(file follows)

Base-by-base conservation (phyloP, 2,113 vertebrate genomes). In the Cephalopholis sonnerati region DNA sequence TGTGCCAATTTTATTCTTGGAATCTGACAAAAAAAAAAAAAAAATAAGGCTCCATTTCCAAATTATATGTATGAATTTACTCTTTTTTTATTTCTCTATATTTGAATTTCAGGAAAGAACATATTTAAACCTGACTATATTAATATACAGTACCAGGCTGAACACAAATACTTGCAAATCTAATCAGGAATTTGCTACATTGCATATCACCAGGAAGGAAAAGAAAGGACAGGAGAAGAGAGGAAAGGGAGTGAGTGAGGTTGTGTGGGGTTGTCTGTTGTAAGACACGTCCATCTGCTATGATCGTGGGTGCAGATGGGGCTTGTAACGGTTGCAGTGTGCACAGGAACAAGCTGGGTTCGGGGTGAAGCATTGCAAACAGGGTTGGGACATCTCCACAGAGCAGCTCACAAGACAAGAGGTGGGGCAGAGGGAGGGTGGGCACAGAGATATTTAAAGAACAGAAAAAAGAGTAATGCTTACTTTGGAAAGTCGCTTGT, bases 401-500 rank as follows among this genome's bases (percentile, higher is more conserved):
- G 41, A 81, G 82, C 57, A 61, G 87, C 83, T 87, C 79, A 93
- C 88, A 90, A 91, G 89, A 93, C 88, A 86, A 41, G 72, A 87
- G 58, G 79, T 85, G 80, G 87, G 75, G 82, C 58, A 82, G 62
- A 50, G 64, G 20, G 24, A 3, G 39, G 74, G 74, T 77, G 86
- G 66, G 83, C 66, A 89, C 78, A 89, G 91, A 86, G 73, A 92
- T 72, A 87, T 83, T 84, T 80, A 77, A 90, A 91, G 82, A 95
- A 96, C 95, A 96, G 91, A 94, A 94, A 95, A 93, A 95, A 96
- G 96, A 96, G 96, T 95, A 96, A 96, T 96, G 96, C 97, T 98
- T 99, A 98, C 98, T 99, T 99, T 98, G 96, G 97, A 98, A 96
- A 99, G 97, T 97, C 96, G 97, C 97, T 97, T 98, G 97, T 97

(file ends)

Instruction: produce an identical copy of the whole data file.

Base-by-base conservation (phyloP, 2,113 vertebrate genomes). In the Cephalopholis sonnerati region DNA sequence TGTGCCAATTTTATTCTTGGAATCTGACAAAAAAAAAAAAAAAATAAGGCTCCATTTCCAAATTATATGTATGAATTTACTCTTTTTTTATTTCTCTATATTTGAATTTCAGGAAAGAACATATTTAAACCTGACTATATTAATATACAGTACCAGGCTGAACACAAATACTTGCAAATCTAATCAGGAATTTGCTACATTGCATATCACCAGGAAGGAAAAGAAAGGACAGGAGAAGAGAGGAAAGGGAGTGAGTGAGGTTGTGTGGGGTTGTCTGTTGTAAGACACGTCCATCTGCTATGATCGTGGGTGCAGATGGGGCTTGTAACGGTTGCAGTGTGCACAGGAACAAGCTGGGTTCGGGGTGAAGCATTGCAAACAGGGTTGGGACATCTCCACAGAGCAGCTCACAAGACAAGAGGTGGGGCAGAGGGAGGGTGGGCACAGAGATATTTAAAGAACAGAAAAAAGAGTAATGCTTACTTTGGAAAGTCGCTTGT, bases 401-500 rank as follows among this genome's bases (percentile, higher is more conserved):
- G 41, A 81, G 82, C 57, A 61, G 87, C 83, T 87, C 79, A 93
- C 88, A 90, A 91, G 89, A 93, C 88, A 86, A 41, G 72, A 87
- G 58, G 79, T 85, G 80, G 87, G 75, G 82, C 58, A 82, G 62
- A 50, G 64, G 20, G 24, A 3, G 39, G 74, G 74, T 77, G 86
- G 66, G 83, C 66, A 89, C 78, A 89, G 91, A 86, G 73, A 92
- T 72, A 87, T 83, T 84, T 80, A 77, A 90, A 91, G 82, A 95
- A 96, C 95, A 96, G 91, A 94, A 94, A 95, A 93, A 95, A 96
- G 96, A 96, G 96, T 95, A 96, A 96, T 96, G 96, C 97, T 98
- T 99, A 98, C 98, T 99, T 99, T 98, G 96, G 97, A 98, A 96
- A 99, G 97, T 97, C 96, G 97, C 97, T 97, T 98, G 97, T 97